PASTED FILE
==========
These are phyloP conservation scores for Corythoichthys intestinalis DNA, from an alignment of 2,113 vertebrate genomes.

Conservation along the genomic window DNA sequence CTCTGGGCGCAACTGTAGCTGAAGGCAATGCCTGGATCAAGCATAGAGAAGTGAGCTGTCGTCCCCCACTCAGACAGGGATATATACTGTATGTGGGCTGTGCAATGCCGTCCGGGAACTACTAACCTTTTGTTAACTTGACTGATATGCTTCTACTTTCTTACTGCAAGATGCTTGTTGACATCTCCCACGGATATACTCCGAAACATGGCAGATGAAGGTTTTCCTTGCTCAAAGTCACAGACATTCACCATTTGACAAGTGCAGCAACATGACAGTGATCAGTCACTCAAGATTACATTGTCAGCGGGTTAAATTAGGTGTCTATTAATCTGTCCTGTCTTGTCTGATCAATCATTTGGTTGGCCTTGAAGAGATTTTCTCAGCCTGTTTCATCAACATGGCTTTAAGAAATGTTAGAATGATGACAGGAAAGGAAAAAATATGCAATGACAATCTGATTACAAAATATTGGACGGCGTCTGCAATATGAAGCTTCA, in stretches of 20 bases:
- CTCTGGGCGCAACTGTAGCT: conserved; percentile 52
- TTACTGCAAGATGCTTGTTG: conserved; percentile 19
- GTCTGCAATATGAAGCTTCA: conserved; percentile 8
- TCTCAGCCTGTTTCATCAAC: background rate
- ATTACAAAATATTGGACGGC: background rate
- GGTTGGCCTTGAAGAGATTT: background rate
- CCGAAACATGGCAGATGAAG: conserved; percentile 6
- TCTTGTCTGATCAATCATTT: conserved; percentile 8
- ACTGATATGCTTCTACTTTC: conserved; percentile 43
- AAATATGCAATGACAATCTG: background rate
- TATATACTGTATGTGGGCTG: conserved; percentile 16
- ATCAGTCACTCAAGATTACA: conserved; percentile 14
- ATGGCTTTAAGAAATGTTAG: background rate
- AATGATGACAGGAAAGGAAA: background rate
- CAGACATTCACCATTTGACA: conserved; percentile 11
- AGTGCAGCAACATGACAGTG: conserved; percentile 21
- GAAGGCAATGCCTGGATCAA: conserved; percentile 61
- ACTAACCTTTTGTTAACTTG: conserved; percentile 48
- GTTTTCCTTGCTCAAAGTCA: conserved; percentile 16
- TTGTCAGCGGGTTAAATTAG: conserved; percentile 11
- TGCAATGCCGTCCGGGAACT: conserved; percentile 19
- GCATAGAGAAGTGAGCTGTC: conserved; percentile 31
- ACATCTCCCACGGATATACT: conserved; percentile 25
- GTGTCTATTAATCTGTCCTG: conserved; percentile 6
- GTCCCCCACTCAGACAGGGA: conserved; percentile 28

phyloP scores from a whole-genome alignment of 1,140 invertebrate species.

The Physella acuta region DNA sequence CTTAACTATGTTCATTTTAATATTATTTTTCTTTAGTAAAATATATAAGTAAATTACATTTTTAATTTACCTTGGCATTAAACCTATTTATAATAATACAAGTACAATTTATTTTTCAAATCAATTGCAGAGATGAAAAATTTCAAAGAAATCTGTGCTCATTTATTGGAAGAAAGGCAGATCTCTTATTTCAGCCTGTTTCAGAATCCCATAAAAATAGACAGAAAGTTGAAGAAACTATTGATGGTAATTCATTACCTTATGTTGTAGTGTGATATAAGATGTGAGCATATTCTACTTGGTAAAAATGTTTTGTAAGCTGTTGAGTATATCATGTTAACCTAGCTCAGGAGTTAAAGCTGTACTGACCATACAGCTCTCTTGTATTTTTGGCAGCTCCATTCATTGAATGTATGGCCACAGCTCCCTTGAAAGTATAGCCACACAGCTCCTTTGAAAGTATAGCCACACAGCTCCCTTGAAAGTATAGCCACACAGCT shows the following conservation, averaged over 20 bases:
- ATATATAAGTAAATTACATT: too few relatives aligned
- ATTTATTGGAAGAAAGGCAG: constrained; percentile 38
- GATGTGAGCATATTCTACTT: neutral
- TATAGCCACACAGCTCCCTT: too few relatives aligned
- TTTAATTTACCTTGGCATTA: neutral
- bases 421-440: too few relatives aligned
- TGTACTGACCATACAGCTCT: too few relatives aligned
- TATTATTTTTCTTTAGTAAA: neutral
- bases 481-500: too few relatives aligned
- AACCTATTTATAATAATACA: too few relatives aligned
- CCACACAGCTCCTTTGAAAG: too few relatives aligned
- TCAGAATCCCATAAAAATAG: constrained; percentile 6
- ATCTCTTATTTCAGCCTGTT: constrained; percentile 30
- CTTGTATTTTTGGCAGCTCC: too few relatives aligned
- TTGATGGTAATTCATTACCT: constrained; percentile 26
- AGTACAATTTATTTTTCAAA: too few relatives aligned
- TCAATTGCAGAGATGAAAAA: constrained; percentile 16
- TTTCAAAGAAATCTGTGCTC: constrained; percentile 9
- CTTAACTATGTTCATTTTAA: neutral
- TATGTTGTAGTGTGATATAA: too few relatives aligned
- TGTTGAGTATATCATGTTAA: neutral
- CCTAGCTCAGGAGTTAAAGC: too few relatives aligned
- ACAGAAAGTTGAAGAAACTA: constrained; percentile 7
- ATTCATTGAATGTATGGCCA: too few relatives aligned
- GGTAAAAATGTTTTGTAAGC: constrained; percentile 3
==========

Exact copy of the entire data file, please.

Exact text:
These are phyloP conservation scores for Corythoichthys intestinalis DNA, from an alignment of 2,113 vertebrate genomes.

Conservation along the genomic window DNA sequence CTCTGGGCGCAACTGTAGCTGAAGGCAATGCCTGGATCAAGCATAGAGAAGTGAGCTGTCGTCCCCCACTCAGACAGGGATATATACTGTATGTGGGCTGTGCAATGCCGTCCGGGAACTACTAACCTTTTGTTAACTTGACTGATATGCTTCTACTTTCTTACTGCAAGATGCTTGTTGACATCTCCCACGGATATACTCCGAAACATGGCAGATGAAGGTTTTCCTTGCTCAAAGTCACAGACATTCACCATTTGACAAGTGCAGCAACATGACAGTGATCAGTCACTCAAGATTACATTGTCAGCGGGTTAAATTAGGTGTCTATTAATCTGTCCTGTCTTGTCTGATCAATCATTTGGTTGGCCTTGAAGAGATTTTCTCAGCCTGTTTCATCAACATGGCTTTAAGAAATGTTAGAATGATGACAGGAAAGGAAAAAATATGCAATGACAATCTGATTACAAAATATTGGACGGCGTCTGCAATATGAAGCTTCA, in stretches of 20 bases:
- CTCTGGGCGCAACTGTAGCT: conserved; percentile 52
- TTACTGCAAGATGCTTGTTG: conserved; percentile 19
- GTCTGCAATATGAAGCTTCA: conserved; percentile 8
- TCTCAGCCTGTTTCATCAAC: background rate
- ATTACAAAATATTGGACGGC: background rate
- GGTTGGCCTTGAAGAGATTT: background rate
- CCGAAACATGGCAGATGAAG: conserved; percentile 6
- TCTTGTCTGATCAATCATTT: conserved; percentile 8
- ACTGATATGCTTCTACTTTC: conserved; percentile 43
- AAATATGCAATGACAATCTG: background rate
- TATATACTGTATGTGGGCTG: conserved; percentile 16
- ATCAGTCACTCAAGATTACA: conserved; percentile 14
- ATGGCTTTAAGAAATGTTAG: background rate
- AATGATGACAGGAAAGGAAA: background rate
- CAGACATTCACCATTTGACA: conserved; percentile 11
- AGTGCAGCAACATGACAGTG: conserved; percentile 21
- GAAGGCAATGCCTGGATCAA: conserved; percentile 61
- ACTAACCTTTTGTTAACTTG: conserved; percentile 48
- GTTTTCCTTGCTCAAAGTCA: conserved; percentile 16
- TTGTCAGCGGGTTAAATTAG: conserved; percentile 11
- TGCAATGCCGTCCGGGAACT: conserved; percentile 19
- GCATAGAGAAGTGAGCTGTC: conserved; percentile 31
- ACATCTCCCACGGATATACT: conserved; percentile 25
- GTGTCTATTAATCTGTCCTG: conserved; percentile 6
- GTCCCCCACTCAGACAGGGA: conserved; percentile 28

phyloP scores from a whole-genome alignment of 1,140 invertebrate species.

The Physella acuta region DNA sequence CTTAACTATGTTCATTTTAATATTATTTTTCTTTAGTAAAATATATAAGTAAATTACATTTTTAATTTACCTTGGCATTAAACCTATTTATAATAATACAAGTACAATTTATTTTTCAAATCAATTGCAGAGATGAAAAATTTCAAAGAAATCTGTGCTCATTTATTGGAAGAAAGGCAGATCTCTTATTTCAGCCTGTTTCAGAATCCCATAAAAATAGACAGAAAGTTGAAGAAACTATTGATGGTAATTCATTACCTTATGTTGTAGTGTGATATAAGATGTGAGCATATTCTACTTGGTAAAAATGTTTTGTAAGCTGTTGAGTATATCATGTTAACCTAGCTCAGGAGTTAAAGCTGTACTGACCATACAGCTCTCTTGTATTTTTGGCAGCTCCATTCATTGAATGTATGGCCACAGCTCCCTTGAAAGTATAGCCACACAGCTCCTTTGAAAGTATAGCCACACAGCTCCCTTGAAAGTATAGCCACACAGCT shows the following conservation, averaged over 20 bases:
- ATATATAAGTAAATTACATT: too few relatives aligned
- ATTTATTGGAAGAAAGGCAG: constrained; percentile 38
- GATGTGAGCATATTCTACTT: neutral
- TATAGCCACACAGCTCCCTT: too few relatives aligned
- TTTAATTTACCTTGGCATTA: neutral
- bases 421-440: too few relatives aligned
- TGTACTGACCATACAGCTCT: too few relatives aligned
- TATTATTTTTCTTTAGTAAA: neutral
- bases 481-500: too few relatives aligned
- AACCTATTTATAATAATACA: too few relatives aligned
- CCACACAGCTCCTTTGAAAG: too few relatives aligned
- TCAGAATCCCATAAAAATAG: constrained; percentile 6
- ATCTCTTATTTCAGCCTGTT: constrained; percentile 30
- CTTGTATTTTTGGCAGCTCC: too few relatives aligned
- TTGATGGTAATTCATTACCT: constrained; percentile 26
- AGTACAATTTATTTTTCAAA: too few relatives aligned
- TCAATTGCAGAGATGAAAAA: constrained; percentile 16
- TTTCAAAGAAATCTGTGCTC: constrained; percentile 9
- CTTAACTATGTTCATTTTAA: neutral
- TATGTTGTAGTGTGATATAA: too few relatives aligned
- TGTTGAGTATATCATGTTAA: neutral
- CCTAGCTCAGGAGTTAAAGC: too few relatives aligned
- ACAGAAAGTTGAAGAAACTA: constrained; percentile 7
- ATTCATTGAATGTATGGCCA: too few relatives aligned
- GGTAAAAATGTTTTGTAAGC: constrained; percentile 3